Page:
coloredcowhorse
Apr. 11, 2011, 11:34 AM
Saw a new one being advertized on DIY network yesterday...biodegradable..use one season and work into the soil in the fall. Looked like a good idea. I think it was available at Lowes.

vineyridge
Apr. 11, 2011, 12:37 PM
Do you all know about AM Leonard? They sell nursery supplies and have good quality things. www.amleo.com

They have all kinds of mulch fabrics and mats from natural sources that rot.

Alagirl
Apr. 11, 2011, 01:11 PM
For the 4' end, how about half strawberries, half aspargus, that are permanent beds you won't have to replant every year?
Or carrots for the horses.:cool:

Re: Asparagus: They last a whole lot longer than Strawberries. you really don't want them in a confined area like that bed...in an out of the way part of the garden, dig a trench and amend the soil liberally, since that will be the best time you can do so easily deep down. then plant your crowns and fill the trench back in. The first year or 2 you mostly let the green grow, then you can cut the sprouts. If you cover the row with a bock, or mount it you can harvest white sprouts instead of green.

But it's not something you want to work around on a small plot.
Strawberries only last 3 or 4 years...

deltawave
Apr. 11, 2011, 01:55 PM
I advertize mine on Craigslist every fall after I've used what I want/need. Gets it gone, room for more to build up through the winter and be ready for the next fall. People driving out here with trucks/trailers and shovels all the way from Reno (and sold a horse to one!)

Normally I get rid of most of mine via Freecycle and Craigslist, too, but it's always nice to have a big chunk of the pile disappear. :yes:

Emails from my "regulars" are already coming in, after an exceptionally warm weekend. :lol:

subk
Apr. 11, 2011, 02:25 PM
I got the veggies in yesterday. Tomatoes: Better Boy, Early Girl, Sweet 100, Bradley, Roma and a heirloom Mr. Stripy, one of each. Some peppers, some purple cabbage that I just put in 'cause I like that purple color, some snap peas, bush green beans (seeds) and I found some cucumbers (seeds) that aren't vines but more bush-like. And some lettuce plants that probably won't give me more than a few weeks of lettuce--it's a little late for it around here so I've interspersed leeks between the rows to take over the space as it gets too hot for the lettuce.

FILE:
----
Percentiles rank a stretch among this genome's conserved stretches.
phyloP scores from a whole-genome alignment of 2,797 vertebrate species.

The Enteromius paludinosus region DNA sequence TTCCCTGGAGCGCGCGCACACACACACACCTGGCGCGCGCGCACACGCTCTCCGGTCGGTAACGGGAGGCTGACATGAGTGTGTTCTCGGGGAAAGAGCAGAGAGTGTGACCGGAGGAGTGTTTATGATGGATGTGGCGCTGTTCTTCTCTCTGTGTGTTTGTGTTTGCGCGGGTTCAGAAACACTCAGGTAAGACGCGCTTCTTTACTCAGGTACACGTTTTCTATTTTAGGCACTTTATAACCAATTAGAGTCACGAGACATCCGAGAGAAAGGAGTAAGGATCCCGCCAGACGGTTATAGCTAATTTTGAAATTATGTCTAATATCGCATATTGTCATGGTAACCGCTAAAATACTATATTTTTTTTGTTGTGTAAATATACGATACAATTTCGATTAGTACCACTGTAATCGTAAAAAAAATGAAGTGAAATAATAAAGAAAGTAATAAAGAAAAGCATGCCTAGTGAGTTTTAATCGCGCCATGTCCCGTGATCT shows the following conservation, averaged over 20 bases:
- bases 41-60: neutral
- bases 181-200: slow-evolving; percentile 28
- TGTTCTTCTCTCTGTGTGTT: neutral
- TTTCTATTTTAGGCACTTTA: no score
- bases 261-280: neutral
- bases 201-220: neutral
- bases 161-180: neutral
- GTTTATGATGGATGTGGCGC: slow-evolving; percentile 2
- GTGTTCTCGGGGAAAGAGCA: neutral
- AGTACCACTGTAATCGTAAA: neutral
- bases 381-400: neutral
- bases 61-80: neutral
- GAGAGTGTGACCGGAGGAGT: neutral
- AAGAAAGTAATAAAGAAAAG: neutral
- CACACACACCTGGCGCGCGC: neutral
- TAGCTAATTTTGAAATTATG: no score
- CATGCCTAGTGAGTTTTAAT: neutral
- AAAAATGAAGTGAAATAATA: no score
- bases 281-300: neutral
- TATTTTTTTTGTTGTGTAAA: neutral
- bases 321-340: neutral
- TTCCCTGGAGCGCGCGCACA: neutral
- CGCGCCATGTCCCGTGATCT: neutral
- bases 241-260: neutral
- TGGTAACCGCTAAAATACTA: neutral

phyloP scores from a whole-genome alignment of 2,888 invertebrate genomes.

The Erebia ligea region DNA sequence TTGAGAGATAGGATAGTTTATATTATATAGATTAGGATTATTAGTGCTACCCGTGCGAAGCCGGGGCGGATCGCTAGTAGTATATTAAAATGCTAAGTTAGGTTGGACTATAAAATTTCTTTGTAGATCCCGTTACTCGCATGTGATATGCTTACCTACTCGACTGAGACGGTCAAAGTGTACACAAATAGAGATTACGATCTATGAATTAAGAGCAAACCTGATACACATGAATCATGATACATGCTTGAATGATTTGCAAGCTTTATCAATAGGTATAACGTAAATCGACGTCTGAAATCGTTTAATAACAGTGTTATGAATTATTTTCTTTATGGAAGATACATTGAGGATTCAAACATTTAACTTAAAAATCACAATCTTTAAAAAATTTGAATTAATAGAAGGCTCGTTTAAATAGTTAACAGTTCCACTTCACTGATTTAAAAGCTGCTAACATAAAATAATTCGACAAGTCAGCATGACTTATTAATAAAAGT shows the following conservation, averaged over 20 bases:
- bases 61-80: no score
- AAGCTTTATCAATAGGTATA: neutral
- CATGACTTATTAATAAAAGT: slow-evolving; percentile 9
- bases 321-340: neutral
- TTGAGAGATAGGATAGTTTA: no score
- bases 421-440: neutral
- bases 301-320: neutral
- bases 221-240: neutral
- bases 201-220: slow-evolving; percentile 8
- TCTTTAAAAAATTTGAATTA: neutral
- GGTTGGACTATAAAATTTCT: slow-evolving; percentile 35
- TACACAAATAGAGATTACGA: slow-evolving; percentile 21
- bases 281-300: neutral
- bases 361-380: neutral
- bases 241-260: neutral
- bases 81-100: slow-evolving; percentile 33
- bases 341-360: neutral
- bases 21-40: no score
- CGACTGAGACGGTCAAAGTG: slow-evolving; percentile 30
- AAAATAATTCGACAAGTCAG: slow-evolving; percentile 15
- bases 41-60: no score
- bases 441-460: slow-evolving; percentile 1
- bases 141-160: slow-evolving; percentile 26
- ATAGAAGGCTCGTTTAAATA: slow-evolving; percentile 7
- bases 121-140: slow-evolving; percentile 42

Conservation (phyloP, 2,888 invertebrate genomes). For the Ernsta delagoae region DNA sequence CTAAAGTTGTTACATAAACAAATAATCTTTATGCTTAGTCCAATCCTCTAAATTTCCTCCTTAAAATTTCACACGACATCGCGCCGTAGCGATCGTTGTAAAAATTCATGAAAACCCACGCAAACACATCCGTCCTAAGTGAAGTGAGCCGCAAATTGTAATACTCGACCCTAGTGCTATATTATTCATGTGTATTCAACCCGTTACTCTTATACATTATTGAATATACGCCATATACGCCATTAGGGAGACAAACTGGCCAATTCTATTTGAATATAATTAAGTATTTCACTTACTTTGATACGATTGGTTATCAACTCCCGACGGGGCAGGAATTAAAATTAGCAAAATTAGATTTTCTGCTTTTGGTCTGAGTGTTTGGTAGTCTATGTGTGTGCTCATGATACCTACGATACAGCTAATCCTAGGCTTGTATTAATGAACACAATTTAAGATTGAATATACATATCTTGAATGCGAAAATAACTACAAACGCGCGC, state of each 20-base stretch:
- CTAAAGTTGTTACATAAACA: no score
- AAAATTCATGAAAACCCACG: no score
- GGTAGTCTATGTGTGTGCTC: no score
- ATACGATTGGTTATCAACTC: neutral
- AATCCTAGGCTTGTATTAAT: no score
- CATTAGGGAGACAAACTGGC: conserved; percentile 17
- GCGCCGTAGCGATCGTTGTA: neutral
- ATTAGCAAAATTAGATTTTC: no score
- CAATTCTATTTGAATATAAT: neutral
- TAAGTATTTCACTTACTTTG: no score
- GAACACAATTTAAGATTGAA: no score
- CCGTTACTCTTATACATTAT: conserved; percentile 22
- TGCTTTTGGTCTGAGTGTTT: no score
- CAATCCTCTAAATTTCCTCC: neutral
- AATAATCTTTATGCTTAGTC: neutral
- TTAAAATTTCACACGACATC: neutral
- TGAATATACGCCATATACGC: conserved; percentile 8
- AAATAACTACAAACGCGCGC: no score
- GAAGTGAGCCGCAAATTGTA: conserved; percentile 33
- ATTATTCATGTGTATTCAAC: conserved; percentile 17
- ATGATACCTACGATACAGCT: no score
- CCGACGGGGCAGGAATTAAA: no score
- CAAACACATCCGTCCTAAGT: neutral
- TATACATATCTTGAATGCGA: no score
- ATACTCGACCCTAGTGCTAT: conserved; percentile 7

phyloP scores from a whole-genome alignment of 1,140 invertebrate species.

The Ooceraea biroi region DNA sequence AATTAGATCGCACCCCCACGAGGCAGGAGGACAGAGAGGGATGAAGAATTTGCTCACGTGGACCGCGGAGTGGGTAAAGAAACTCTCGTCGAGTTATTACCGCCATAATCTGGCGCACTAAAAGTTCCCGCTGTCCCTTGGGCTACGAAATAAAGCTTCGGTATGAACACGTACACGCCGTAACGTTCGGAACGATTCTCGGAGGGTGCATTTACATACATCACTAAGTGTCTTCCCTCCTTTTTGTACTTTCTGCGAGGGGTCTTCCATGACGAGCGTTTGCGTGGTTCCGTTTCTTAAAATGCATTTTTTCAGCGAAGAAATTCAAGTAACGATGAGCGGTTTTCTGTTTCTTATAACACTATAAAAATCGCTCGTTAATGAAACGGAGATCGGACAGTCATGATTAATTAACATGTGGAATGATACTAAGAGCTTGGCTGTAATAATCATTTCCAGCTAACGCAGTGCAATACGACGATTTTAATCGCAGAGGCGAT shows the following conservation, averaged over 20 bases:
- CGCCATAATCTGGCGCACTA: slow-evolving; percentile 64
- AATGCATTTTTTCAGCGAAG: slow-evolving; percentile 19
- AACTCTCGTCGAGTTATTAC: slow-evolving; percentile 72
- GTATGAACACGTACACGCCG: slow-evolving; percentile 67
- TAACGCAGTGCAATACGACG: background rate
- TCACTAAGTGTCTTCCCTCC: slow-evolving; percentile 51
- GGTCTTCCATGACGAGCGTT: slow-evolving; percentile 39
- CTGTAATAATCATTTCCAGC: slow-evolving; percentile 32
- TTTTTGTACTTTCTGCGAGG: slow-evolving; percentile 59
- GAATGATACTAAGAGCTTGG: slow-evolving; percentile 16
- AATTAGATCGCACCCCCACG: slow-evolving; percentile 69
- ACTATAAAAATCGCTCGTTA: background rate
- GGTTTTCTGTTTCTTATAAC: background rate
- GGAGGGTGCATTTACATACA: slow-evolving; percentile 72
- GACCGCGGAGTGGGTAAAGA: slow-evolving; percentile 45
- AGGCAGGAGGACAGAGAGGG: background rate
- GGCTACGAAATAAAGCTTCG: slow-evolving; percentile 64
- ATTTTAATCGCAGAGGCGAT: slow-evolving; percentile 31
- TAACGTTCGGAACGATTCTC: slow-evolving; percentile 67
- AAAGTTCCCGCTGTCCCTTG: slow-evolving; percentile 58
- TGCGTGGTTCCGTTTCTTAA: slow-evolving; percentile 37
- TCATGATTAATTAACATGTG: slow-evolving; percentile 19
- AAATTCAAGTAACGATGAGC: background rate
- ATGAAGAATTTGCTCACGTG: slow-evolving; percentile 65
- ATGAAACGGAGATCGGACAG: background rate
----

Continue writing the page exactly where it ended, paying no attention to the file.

The herbs on the other side of the walkway are waiting for the blueberry bushes to go in first so they don't get trampled when we plant the bushes. But I got rosemary, sage, two different thymes, flat leaf parsley, basil, oregano, cat nip (like the cat will let that live for long) and stevia. I've thrown some bee balm and lambs ears in the mix too.

Since this is a kitchen garden I'll walk through every time I leave the house and not just a square bed in the back yard I've added flowers too. Yellow marigolds around the tomatoes, climbing nasturtium and morning glory seeds for the picket fence. I'm sure I won't be able to resist a few additions as I'm headed next week to get perennials for the back garden.

If it sounds like a lot of planting, it is! We moved into our new house a few weeks ago so everything is starting at the beginning. I feel like I'm racing to get it all done as our last freeze date is later this week. There is a real sense of something good though as I've used two years of composted manure from my four horses in my beds!

JB
Apr. 11, 2011, 02:36 PM
Be careful about Catnip LOL - you may end up with a LOT more than you intended. If you are only planting it for the aesthetics, consider Walker's Low Catmint - not "uninvasive" like they say, but VERY polite about it.

Same with Lamb's Ears - around here anyway it can get pretty out of control.

SmartAlex
Apr. 11, 2011, 02:44 PM
I've never found catnip to be invasive. I have it fenced to keep it from being murdered by stray cats, and I still have to replant every couple of years.